In the United States, NBC Sports acquired the rights to the 2014 and 2016 Paralympics in September 2013. Following criticism of its minimal coverage of past Paralympics (such as at the 2012 Summer Paralympics, where in contrast to its extensive Olympics coverage, it broadcast only five-and-a-half hours of highlights), NBC announced plans for a total of 52 hours of coverage during the Games, with at least 27 hours of coverage (including the ceremonies) broadcast live. The majority of its coverage will be relegated to NBC Sports Network, but NBC will air highlights of the opening ceremony the following afternoon, and live coverage of the sledge hockey finals. In Canada, the CBC will produce and syndicate television and digital coverage of the Games, which will be broadcast by CBC Television (30 hours), Ici Radio-Canada Télé (French, 7 hours), and Sportsnet. AMI-tv will provide coverage with described video, and Yahoo! Sports Canada will also syndicate digital content.
Concerns and controversies
On 27–28 February 2014 in the aftermath of the Ukrainian revolution, Russian troops seized control of most of the Crimean peninsula of Ukraine located on the northern coast of the Black Sea (roughly 480 kilometres (300 mi) from Sochi), including civil buildings, airports, and military bases. On 1 March 2014, the Russian legislature approved the use of the Russian military in Ukraine, and Russian officials stated that their military forces in Crimea were not a breach of existing agreements between Russia and Ukraine. The Ukrainian response has been muted trying to find a diplomatic solution, with no military action on the part of Ukraine's government, which was formed in Kiev less than a week before the intervention. Russia vowed troops would stay until the political situation has been "normalised".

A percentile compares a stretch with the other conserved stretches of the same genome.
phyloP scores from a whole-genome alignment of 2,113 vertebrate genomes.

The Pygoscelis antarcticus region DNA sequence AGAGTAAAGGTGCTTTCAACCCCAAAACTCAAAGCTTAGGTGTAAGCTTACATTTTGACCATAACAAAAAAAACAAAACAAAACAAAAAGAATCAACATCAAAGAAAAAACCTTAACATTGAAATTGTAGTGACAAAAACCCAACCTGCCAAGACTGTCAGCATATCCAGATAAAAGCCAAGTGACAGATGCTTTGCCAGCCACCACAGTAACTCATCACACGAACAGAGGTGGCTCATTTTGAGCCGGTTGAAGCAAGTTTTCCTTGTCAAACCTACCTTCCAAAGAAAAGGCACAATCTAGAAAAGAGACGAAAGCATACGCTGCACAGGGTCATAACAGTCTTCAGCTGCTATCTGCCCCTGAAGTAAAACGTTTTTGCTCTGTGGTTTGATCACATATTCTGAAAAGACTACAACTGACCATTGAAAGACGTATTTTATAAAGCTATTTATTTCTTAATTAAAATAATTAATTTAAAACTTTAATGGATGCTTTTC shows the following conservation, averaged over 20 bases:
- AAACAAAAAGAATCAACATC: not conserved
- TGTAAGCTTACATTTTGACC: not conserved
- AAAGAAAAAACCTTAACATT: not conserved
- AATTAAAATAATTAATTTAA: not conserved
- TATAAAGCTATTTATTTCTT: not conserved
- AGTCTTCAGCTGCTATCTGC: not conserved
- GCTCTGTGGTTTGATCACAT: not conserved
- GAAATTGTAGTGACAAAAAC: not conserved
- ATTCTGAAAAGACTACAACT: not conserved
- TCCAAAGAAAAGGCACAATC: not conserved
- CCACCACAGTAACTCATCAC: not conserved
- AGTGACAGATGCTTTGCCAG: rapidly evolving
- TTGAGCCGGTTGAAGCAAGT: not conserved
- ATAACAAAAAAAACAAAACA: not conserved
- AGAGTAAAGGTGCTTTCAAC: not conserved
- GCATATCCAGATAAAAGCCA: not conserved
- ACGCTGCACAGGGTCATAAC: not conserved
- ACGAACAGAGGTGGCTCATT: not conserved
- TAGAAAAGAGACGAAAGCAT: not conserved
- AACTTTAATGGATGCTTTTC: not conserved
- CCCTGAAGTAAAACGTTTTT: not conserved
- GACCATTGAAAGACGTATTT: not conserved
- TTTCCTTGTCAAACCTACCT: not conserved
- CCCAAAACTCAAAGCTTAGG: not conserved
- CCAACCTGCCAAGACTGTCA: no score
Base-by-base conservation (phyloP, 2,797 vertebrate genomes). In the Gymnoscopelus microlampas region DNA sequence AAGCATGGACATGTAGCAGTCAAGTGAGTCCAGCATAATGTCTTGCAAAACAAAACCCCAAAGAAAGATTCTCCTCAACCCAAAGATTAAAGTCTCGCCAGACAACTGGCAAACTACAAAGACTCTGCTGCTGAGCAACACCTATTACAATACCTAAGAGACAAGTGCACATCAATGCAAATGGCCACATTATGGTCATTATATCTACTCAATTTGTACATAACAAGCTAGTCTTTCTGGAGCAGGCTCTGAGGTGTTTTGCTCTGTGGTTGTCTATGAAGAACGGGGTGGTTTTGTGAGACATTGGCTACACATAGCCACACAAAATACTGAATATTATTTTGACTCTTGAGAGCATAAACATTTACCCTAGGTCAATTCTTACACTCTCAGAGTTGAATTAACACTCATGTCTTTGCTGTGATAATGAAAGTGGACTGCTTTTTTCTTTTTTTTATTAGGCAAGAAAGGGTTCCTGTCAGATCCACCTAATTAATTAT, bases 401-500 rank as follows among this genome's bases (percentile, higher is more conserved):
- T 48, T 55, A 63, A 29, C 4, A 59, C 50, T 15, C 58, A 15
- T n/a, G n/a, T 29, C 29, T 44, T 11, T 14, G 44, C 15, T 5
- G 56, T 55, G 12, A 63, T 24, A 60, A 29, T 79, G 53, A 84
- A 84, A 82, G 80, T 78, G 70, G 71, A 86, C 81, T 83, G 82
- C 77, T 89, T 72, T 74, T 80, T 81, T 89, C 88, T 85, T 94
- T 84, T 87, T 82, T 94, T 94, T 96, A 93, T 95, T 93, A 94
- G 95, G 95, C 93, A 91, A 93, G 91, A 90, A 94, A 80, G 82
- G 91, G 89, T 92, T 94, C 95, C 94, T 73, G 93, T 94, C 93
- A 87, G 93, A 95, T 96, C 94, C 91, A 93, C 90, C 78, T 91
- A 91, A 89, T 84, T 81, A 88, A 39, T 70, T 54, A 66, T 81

The effects of these developments on the Paralympics have led to several notable political actions. On 2 March 2014, British Prime Minister David Cameron announced that British government officials were planning to boycott the 2014 Winter Paralympics in response to the situation in Crimea, while Prince Edward cancelled plans to travel to Sochi for the Games "on the advice of government." On 3 March 2014, United States National Security Council spokeswoman Caitlin Hayden announced that the United States would not send a presidential delegation to Sochi (which was to be led by Tammy Duckworth) at all, "in addition to other measures we are taking in response to the situation in Ukraine." Neither of the boycotts will affect the participation of the UK and US in the Games; in particular, Hayden went on to say that "President Obama continues to strongly support all of the U.S. athletes who will participate in the Paralympics and wishes them great success".
IPC communications head Craig Spence reported that there have not been any boycott efforts among athletes, and stated that although the organization will keep an eye on the situation in the Crimea, "we've obviously expressed our disappointment with what's going on in the political situation, but at the end of the day, we're not here to do politics. We're here to organize a sporting event." He went on to emphasize that the same level of security measures in place during the Olympics would be in place during the Paralympics, ensuring that Sochi would be the "safest place" in the country during the Games.
The Ukraine team will still participate in the Games, but Valeriy Sushkevich, head of the country's National Paralympic Committee, warned that they would boycott the Games and withdraw all of their athletes if the situation escalates into an invasion of eastern Ukraine. As a symbolic protest, all but one of the country's 31 athletes declined to attend the opening ceremony. Nordic skier and flagbearer Mykailo Tkachenko was the sole representative of Ukraine in the parade of nations; his entrance was met with a roar of applause from the crowd in attendance.
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|Wikimedia Commons has media related to 2014 Winter Paralympics.|
|Wikinews has related news: Category:2014 Winter Paralympics|
- Sochi 2014 Olympic and Paralympic Games travel guide from Wikivoyage
- Official website
- International Paralympic Committee
XI Paralympic Winter Games (2014)